Mainstream candidates have delivered a stinging setback to France’s far-right in regional elections on Sunday, according to polling agency estimates.
The Ifop polling agency estimated that the far-right National Rally took just over 20 per cent of the vote nationally, trailing both the mainstream right and the combined weight of green and leftist candidates.
National Party leader Marine Le Pen quickly conceded that her party had failed to win any of mainland France’s 12 regions. She immediately started looking forward to next year’s presidential vote, but her party’s showing on Sunday suggests that it remains anathema to many voters.
Most notably, polling agencies said the National Rally was roundly beaten in the southeast, in the region that had been seen as its best chance of securing a breakthrough victory in the balloting for regional councils.
As in previous national and local elections, voters appeared to have come together to prevent a National Rally breakthrough.
Mainstream candidates crowed that they had delivered painful blows to the anti-immigration party. No region changed camps, with the mainstream right keeping the seven it had previously and the left still in control of the other five, according to polling agencies’ projections.
On the mainstream right, Xavier Bertrand claimed that the National Rally was not only “stopped” in his region, the Hauts-de-France in the north, but “we made it retreat greatly”.
Although focused on local issues, and marked by record-low turnout, the regional voting was closely scrutinised as a litmus test of whether the anti-immigration National Rally was gaining in acceptability before the 2022 presidential election.
Ms Le Pen has spent a decade trying to cast off the extremist reputation that made the party anathema to many French voters in its previous guise as the National Front. The party’s failure to win a region suggests that Ms Le Pen and her party remain unpalatable to many.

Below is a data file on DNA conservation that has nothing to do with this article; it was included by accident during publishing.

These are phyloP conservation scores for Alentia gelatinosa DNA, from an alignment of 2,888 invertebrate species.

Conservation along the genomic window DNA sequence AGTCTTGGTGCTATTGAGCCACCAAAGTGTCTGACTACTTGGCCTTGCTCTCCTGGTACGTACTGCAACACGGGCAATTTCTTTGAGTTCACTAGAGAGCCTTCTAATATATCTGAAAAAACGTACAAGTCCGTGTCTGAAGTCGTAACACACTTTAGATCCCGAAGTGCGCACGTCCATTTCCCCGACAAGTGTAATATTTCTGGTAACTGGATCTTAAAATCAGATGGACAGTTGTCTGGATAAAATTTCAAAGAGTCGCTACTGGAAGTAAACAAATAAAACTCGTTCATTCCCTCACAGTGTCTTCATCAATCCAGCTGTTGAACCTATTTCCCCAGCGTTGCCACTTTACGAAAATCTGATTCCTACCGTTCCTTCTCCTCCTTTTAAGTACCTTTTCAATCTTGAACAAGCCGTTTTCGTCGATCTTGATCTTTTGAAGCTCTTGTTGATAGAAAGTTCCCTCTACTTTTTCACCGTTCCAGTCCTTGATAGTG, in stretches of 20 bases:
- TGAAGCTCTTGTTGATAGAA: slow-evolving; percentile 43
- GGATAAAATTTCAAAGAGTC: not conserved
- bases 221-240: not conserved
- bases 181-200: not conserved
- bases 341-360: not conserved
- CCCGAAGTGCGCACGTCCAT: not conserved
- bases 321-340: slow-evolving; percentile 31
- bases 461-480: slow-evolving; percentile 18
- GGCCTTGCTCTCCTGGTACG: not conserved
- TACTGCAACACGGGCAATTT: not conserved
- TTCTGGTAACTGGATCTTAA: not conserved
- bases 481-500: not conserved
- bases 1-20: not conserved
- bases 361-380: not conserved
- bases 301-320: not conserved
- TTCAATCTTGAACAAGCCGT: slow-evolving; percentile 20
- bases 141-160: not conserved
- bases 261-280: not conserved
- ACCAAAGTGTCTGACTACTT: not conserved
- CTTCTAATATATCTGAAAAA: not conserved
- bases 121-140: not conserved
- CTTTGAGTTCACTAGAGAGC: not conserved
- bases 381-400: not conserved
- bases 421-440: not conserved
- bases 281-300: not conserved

Voter interest was tepid, with turnout nationwide at less than 30 per cent by late afternoon.
A record-low turnout of 33 per cent in the first round of voting on June 20 proved particularly damaging for the National Rally and Ms Le Pen’s hopes of securing a regional breakthrough to bolster her 2022 presidential campaign.
Polls had suggested that Ms Le Pen’s party had some momentum, but that was not borne out at the ballot box.
A major question in the runoff had been whether voters would band together to keep Ms Le Pen’s party out of power as they did in the past, repulsed by her anti-immigration and anti-European Union populism and the racist, anti-Semitic image that clung to the National Front, which was founded by her father, Jean-Marie Le Pen.
The party dominated the first round of the last regional elections in 2015, but also collapsed in the runoff as parties and voters joined together against it.